New Zealand's Wellington region raised its COVID-19 alert to level 2 from 6:00 p.m. Wednesday until 11:59 pm on Sunday, after a visiting Sydney traveler tested positive for COVID-19 upon return to Australia.

The Australian man visited Wellington from June 19 to 21. This is the first COVID-19 case detected on an Australian traveler to New Zealand after the two countries opened a quarantine-free travel bubble in April.

The man most likely contracted the virus in Sydney before visiting New Zealand, based on the time of the symptom onset and CT score, according to the Ministry of Health.

Genome sequencing is underway in Australia to see if the case is linked to the current outbreak.

Further contact tracing is being conducted at sites of interest where the patient had visited. People who have been at these sites should isolate themselves and should contact Healthline for further advice.

Passengers who flew on the same flights with the infection must immediately isolate at home or accommodation, and call the health department to book testing.

New Zealand Tuesday evening announced quarantine free travel with Australia's New South Wales (NSW) to New Zealand would pause following the emerging of community cases in Sydney.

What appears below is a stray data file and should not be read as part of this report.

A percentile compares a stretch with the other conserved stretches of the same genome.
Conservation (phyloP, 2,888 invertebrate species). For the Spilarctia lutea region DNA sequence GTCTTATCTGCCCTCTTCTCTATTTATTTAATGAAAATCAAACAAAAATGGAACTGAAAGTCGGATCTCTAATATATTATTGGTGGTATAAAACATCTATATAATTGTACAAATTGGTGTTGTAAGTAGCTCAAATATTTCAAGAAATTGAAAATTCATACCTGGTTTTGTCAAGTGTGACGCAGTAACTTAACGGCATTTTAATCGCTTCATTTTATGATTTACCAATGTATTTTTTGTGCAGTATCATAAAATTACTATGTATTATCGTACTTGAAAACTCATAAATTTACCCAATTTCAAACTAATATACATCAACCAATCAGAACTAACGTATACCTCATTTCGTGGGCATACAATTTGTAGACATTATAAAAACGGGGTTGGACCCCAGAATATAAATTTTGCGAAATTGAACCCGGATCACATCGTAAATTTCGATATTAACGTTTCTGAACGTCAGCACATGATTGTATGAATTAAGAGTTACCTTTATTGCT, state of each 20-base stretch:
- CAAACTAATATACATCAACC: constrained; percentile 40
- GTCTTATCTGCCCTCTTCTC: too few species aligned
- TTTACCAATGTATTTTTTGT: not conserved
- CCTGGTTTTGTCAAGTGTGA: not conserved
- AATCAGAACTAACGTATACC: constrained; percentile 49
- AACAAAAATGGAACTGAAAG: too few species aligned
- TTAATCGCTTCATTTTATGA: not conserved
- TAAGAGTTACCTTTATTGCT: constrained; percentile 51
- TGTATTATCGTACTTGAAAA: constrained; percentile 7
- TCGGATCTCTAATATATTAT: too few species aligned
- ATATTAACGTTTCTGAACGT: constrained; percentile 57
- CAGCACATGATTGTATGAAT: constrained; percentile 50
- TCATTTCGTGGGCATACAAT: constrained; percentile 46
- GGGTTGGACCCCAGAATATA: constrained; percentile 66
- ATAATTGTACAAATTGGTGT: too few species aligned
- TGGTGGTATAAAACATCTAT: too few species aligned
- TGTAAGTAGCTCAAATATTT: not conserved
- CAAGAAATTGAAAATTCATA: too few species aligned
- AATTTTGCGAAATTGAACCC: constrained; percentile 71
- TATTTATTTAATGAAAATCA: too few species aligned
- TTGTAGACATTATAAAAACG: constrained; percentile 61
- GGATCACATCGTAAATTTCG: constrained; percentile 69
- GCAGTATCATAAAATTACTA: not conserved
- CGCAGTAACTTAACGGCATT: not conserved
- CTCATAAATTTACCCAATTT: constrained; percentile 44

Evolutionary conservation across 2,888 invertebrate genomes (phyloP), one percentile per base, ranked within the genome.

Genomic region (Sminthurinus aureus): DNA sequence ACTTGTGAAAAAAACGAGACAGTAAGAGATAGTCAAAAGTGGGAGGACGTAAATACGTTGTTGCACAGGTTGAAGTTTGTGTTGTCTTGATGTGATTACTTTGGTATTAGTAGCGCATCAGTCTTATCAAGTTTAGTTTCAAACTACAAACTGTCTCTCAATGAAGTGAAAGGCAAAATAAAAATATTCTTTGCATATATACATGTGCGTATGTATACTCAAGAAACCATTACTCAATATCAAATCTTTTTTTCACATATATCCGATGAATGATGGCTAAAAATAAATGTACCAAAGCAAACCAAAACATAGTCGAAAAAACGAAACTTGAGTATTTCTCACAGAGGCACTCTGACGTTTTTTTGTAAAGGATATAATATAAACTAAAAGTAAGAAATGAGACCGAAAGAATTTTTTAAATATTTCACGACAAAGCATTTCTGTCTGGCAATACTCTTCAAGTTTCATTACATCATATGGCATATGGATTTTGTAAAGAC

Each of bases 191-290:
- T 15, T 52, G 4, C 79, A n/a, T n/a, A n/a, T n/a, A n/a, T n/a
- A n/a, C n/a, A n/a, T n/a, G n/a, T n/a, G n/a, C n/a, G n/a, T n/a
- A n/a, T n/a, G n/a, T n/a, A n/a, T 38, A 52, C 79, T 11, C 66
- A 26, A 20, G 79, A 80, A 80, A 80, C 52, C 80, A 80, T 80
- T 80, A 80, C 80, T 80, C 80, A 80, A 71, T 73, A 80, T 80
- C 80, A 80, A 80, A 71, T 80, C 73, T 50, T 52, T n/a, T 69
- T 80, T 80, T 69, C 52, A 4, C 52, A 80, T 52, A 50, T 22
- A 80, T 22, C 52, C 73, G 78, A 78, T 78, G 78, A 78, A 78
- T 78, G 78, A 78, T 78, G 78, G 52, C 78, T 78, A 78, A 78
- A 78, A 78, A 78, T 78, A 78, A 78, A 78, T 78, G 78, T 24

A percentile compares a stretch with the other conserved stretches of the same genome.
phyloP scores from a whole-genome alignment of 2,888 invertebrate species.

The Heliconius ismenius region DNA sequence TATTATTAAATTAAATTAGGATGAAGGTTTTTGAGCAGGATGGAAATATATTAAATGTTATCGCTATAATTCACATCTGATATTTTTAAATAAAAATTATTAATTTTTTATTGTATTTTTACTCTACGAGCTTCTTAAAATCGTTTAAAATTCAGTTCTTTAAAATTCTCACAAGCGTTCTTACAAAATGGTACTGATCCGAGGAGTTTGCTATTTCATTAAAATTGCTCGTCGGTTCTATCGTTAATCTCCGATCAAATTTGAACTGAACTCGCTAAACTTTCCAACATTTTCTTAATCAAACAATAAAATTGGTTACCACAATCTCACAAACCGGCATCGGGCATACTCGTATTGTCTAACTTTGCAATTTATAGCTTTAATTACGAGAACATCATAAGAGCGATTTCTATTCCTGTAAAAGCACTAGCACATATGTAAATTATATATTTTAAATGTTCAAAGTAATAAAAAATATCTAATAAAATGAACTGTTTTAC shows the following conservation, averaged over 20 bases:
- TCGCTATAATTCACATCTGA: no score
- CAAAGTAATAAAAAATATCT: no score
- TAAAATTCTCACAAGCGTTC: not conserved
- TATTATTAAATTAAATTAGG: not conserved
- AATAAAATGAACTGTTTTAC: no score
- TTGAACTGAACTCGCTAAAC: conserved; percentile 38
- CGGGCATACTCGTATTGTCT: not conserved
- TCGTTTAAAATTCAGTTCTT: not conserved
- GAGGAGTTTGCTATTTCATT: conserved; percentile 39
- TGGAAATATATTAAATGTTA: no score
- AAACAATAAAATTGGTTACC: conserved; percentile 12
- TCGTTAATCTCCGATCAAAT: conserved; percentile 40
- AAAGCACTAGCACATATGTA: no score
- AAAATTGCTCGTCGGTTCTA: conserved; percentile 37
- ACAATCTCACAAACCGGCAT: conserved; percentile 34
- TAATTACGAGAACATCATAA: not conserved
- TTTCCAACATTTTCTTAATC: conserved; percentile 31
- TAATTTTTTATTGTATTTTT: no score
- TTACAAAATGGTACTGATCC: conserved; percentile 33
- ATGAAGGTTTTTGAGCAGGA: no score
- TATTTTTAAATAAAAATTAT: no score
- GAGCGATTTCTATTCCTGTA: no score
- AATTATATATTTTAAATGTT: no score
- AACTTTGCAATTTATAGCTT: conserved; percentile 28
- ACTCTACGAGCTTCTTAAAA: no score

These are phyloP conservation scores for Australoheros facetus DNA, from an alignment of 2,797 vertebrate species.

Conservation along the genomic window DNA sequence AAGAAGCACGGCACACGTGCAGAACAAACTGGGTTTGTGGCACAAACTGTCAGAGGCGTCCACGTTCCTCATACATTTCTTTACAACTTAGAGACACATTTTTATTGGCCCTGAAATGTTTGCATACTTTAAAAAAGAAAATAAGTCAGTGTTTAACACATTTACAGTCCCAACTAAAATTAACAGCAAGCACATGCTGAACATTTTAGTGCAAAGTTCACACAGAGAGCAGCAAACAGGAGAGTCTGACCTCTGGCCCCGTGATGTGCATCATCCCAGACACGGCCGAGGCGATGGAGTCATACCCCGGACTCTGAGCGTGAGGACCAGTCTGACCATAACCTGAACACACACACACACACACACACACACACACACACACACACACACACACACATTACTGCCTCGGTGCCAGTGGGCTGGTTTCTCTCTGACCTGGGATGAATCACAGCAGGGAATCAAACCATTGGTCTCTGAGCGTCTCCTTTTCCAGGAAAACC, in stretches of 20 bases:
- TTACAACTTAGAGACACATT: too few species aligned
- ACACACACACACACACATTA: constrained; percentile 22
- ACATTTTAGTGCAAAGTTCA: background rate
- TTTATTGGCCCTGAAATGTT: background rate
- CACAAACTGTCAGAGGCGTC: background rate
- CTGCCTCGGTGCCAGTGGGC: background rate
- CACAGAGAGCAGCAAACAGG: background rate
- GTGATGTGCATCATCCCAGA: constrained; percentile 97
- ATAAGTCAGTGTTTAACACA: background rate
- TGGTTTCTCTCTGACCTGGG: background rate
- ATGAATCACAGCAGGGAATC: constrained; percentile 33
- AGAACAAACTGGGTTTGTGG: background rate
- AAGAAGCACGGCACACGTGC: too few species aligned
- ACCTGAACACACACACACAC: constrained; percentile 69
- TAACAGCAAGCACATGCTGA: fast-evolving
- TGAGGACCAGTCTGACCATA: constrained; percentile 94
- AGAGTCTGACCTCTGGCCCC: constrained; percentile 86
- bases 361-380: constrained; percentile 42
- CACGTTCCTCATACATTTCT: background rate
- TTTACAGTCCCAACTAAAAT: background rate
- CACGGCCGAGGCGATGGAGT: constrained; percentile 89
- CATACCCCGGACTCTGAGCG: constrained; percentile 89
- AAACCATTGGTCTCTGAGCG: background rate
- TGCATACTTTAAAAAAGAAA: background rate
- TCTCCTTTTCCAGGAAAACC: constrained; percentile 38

New Zealand reported four cases of COVID-19 in managed isolation, and no new cases in the community on Wednesday.


Pakistan recorded 930 new confirmed cases of COVID-19 on Tuesday, raising the total tally to 950,768, official data showed Wednesday.

According to the National Command and Operation Center (NCOC), the country's nerve center in fighting against the pandemic, 39 patients were on Tuesday recorded to have newly died from the coronavirus epidemic, raising the COVID-19 related death toll to 22,073.


Singapore is reducing the duration of quarantines for people from high-risk regions to 14 days from 21 days. The government said it has found no evidence that virus variants of concern come with longer incubation periods.

The city-state also said it will be receiving a batch of Pfizer-BioNTech vaccines under a different category name as it accelerates supplies, according to a statement from the Ministry of Health on Wednesday. The incoming batch of vaccines is called Comirnaty.

Singapore's Ministry of Health (MOH) reported 18 new COVID-19 cases on Tuesday, bringing the total tally to 62,448.